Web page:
Sheila Goldsmith said she will not watch the dashcam video of her brother, Edward C. Gandy Jr., being shot to death by a Millville police officer in January. She said she doesn’t need to see it to trust that her brother, who was unarmed and has mental health issues, engaged police that day because he was suicidal.
“This was his way out. He wanted this to happen,” she said in a phone interview Thursday. It’s not a view shared by some of her relatives, including her mother.
Goldsmith is mourning her brother but also taking comfort in the feeling that he is no longer suffering. “He’s at rest. He’s at peace. He had a very hard life,” she said. His family said he was diagnosed with schizophrenia and bipolar disorder.
Edward C. Gandy in a photo in 2017 and from when he was a boy.
According to authorities and a released 911 call, Gandy, 46, called 911 and said he had a gun and was “feeling homicidal.” His family has said police were familiar with Gandy because of previous incidents related to his mental health issues.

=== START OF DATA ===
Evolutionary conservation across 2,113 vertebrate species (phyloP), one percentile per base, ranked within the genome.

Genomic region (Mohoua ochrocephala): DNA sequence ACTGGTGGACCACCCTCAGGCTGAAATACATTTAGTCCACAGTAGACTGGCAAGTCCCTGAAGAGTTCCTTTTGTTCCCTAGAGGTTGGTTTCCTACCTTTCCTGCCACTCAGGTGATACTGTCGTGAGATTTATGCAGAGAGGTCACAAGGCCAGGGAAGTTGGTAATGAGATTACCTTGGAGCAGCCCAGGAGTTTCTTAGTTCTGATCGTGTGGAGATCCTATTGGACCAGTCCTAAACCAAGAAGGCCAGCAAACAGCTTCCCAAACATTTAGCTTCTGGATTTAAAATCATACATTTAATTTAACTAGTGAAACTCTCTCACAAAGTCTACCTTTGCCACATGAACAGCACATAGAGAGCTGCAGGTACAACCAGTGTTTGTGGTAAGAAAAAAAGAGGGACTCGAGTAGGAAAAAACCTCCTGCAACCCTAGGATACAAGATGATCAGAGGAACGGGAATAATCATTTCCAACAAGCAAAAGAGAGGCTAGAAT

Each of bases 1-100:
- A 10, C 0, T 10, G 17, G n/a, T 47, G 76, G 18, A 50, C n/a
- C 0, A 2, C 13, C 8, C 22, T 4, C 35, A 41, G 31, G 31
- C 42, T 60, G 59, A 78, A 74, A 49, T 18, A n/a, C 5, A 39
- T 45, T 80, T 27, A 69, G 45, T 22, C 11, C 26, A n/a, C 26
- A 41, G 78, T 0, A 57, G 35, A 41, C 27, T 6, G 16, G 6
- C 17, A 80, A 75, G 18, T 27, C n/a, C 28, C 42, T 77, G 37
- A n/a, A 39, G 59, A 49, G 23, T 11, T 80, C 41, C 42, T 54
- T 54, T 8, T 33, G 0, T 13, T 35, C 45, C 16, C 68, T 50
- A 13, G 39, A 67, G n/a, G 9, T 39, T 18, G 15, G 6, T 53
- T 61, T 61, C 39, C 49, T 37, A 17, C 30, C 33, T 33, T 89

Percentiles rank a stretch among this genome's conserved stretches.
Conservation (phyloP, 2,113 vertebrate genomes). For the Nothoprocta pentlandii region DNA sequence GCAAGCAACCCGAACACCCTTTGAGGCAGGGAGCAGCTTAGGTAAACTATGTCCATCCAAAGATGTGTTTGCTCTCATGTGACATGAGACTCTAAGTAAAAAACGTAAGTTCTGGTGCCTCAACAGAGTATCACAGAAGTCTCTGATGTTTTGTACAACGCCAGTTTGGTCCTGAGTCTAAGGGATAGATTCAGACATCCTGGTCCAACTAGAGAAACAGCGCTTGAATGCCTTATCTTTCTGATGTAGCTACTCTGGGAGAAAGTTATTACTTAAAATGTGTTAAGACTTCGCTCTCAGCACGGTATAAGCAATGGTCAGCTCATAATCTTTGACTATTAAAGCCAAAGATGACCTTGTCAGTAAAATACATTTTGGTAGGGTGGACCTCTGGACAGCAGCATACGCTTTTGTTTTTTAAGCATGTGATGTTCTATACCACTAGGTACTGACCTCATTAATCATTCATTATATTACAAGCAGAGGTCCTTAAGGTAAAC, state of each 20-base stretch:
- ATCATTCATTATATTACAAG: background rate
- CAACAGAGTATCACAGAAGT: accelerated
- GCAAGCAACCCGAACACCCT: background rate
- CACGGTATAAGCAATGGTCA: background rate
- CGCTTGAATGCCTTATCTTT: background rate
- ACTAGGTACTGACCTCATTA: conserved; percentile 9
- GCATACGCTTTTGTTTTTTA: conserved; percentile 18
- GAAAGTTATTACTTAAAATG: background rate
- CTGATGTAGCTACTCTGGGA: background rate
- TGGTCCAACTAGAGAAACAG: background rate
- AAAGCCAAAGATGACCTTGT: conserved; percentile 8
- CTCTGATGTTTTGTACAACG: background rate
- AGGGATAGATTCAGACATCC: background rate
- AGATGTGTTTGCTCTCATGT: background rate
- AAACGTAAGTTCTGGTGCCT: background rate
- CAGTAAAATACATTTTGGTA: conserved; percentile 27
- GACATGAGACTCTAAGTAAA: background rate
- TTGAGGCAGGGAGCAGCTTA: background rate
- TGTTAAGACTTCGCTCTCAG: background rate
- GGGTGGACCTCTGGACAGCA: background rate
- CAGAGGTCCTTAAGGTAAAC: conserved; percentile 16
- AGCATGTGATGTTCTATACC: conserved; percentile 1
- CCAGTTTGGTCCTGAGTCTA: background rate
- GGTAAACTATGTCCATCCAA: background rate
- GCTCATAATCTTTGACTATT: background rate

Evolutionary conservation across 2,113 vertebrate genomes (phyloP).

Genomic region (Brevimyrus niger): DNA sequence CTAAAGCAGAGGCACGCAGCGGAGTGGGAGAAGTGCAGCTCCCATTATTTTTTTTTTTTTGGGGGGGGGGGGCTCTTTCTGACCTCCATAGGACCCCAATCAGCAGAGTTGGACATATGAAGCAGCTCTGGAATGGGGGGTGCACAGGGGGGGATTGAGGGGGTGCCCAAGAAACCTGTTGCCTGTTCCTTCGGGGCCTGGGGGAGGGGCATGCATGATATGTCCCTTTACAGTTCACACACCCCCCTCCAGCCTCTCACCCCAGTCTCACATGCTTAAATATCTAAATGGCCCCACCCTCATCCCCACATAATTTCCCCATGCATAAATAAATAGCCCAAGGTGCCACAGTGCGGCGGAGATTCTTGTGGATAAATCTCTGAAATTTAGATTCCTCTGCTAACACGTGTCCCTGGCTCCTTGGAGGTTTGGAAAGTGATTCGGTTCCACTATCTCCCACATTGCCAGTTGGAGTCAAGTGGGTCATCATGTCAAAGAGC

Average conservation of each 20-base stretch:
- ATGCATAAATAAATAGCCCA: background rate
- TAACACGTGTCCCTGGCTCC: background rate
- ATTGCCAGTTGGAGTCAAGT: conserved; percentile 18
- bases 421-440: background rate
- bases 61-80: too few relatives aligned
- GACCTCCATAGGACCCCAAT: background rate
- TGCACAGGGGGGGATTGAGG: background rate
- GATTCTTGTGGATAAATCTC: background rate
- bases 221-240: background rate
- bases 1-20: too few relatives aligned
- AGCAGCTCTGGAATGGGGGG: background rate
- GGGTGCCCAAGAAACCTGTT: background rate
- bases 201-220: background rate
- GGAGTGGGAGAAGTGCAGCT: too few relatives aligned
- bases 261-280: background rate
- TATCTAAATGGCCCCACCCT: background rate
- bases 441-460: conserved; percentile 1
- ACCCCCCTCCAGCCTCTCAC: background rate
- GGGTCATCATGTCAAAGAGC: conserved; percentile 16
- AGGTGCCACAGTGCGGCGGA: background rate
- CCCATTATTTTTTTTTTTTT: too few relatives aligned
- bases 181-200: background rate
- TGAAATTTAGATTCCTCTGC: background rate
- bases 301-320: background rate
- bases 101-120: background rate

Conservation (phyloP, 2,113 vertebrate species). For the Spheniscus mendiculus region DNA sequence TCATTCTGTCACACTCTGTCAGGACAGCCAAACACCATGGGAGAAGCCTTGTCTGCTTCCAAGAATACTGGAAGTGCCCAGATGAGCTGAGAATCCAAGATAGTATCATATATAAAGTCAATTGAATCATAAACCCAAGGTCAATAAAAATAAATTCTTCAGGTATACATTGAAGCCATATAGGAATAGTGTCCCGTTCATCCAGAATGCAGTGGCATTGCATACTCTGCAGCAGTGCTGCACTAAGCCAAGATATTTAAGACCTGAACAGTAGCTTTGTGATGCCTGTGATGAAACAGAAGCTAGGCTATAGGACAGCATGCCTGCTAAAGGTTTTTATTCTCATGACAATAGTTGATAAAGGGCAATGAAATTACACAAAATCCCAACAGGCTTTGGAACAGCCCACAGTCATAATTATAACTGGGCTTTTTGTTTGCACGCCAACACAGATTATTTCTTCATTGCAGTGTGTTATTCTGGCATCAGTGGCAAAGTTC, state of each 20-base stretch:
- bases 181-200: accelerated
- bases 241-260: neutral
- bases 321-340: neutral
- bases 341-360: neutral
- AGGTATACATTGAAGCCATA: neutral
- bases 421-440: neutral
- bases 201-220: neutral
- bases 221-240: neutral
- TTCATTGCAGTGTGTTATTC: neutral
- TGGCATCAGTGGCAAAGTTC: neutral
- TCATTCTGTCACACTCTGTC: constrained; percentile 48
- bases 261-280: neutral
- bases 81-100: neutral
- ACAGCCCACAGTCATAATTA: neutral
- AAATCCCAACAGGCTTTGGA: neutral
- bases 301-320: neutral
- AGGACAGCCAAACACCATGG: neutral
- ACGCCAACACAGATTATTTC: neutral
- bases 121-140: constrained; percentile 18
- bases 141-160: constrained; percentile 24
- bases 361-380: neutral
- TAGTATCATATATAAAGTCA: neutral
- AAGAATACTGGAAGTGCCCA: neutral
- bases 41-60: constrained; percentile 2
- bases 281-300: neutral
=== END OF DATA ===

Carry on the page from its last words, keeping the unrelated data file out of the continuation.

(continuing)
When Officer Colt Gibson’s cruiser pulled up to the intersection of North High and McNeal streets, Gandy immediately started walking towards him and did not follow Gibson’s orders to show his hands, according to dashcam footage released this week.
Gibson repeatedly called Gandy by his first name and told him to stop, but he kept moving, gesturing as if he took something out of his back pocket and then holding his hands in front of him as though pointing a gun, the video shows. His hands went behind his back again as he got close to the cruiser and shots rang out, according to the video.
Gibson checked on Gandy within seconds and was putting on latex gloves when an ambulance pulled up, less than a minute after the shooting, the video shows.